Thursday, December 18, 2014

Europe's record hot year made at least 35 times more likely by climate change, say scientists

Dec. 17, 2014
Fiona Harvey, environment correspondent

This year is on track to be the warmest ever recorded in Europe, and greenhouse gas emissions played a major role, according to new research. Scientists have analysed centuries of temperature records to conclude that this year’s warmth was made at least 35 times more likely because of climate change.

In the UK, this year’s weather included an unusually warm beginning to autumn, with hot sunny days continuing into late October. A team of researchers at Oxford found that the odds of such a warm year in this country had increased by a factor of 10.

Scientists from the Royal Netherlands Meteorological Institute (KNMI), the University of Melbourne and the Australian National University found that the likelihood of such warm temperatures across Europe was 35 to 80 times greater because of climate change.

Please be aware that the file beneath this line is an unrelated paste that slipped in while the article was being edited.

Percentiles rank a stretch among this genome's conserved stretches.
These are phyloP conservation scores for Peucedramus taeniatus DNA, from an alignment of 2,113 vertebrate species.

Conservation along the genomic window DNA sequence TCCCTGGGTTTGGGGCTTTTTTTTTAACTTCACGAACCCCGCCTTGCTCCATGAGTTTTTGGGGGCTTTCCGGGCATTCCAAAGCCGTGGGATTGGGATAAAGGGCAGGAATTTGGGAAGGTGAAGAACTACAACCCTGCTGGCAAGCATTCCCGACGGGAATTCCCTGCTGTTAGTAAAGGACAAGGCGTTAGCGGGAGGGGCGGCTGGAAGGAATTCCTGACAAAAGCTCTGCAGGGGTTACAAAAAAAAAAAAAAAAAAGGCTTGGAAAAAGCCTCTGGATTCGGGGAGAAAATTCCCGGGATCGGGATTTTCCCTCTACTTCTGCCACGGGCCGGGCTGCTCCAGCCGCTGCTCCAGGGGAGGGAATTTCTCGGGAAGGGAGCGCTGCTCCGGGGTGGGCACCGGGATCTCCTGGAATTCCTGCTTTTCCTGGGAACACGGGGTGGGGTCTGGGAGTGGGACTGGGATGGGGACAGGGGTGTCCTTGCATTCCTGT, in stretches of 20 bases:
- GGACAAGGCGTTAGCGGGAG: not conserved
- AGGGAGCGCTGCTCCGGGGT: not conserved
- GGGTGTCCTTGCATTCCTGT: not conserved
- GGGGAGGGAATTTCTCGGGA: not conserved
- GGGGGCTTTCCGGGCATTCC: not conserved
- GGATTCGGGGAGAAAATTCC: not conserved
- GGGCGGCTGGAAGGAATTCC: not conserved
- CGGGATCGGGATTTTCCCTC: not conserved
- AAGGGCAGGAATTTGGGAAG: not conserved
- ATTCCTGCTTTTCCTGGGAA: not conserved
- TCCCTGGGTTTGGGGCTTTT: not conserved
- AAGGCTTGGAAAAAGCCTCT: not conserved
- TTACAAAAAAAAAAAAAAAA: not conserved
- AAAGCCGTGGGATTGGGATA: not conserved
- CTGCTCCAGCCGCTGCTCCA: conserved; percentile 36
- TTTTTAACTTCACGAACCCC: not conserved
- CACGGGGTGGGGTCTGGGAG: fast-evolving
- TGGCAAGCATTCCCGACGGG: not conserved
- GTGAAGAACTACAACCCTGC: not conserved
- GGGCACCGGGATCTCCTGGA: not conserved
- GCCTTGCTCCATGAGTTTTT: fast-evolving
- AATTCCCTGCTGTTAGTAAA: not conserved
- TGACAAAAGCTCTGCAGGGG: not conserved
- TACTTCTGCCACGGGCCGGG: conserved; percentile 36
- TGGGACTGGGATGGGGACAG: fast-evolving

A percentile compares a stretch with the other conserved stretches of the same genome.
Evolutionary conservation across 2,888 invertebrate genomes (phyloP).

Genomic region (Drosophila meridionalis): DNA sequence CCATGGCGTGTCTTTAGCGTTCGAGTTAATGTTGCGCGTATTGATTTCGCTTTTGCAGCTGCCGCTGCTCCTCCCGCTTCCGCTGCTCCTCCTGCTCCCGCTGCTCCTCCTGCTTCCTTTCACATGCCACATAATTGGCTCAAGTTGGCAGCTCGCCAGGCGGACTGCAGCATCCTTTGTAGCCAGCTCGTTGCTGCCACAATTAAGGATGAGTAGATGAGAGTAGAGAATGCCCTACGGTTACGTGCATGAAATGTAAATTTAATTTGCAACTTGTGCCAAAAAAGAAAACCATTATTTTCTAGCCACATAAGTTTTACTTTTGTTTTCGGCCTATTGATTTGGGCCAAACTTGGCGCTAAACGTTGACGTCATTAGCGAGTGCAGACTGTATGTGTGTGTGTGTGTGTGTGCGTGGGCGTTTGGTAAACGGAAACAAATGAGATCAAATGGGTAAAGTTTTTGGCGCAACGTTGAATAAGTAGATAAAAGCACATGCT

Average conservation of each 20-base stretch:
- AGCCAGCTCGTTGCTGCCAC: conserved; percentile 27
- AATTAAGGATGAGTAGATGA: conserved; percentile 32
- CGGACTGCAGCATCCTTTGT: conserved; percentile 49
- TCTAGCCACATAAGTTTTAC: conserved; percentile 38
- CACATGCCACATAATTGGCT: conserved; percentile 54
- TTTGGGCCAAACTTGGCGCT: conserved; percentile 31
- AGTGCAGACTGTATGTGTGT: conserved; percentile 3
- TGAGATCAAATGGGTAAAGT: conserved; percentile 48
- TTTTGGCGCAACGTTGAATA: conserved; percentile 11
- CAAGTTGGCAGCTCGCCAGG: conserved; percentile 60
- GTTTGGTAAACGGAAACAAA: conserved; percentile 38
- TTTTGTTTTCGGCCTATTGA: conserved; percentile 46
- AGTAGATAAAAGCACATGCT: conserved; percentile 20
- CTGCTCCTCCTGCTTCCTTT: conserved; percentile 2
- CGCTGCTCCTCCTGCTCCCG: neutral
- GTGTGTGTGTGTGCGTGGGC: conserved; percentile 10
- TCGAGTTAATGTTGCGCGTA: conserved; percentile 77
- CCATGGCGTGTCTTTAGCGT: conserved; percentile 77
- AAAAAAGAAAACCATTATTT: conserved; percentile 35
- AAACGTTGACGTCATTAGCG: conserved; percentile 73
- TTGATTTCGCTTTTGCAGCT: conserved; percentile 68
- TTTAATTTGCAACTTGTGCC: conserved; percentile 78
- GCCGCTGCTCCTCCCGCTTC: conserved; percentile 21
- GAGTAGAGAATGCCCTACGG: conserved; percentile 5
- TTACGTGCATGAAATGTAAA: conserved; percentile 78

Myles Allen, professor at Oxford University, told the Guardian that his group was working on much smaller areas than the other researchers, and was still able to detect a clear signal of climate change. “We are using regional climate models to zoom in on smaller areas than the other groups, and it is interesting that even on the scale of the UK, we are seeing a substantial impact of human influence on climate on the odds of such a warm year,” he said.


A slowdown in the pace of China’s economic growth was to some extent responsible, along with increasing use of renewable energy. But amidst the decrease in emissions growth, there have been opposing signs: in the US, where the shale gas boom has driven down carbon emissions for several years, a swing back to coal – as gas prices have risen – pushed up emissions growth to 2.5% in 2013. Europe’s greenhouse gases fell by 1.4%.


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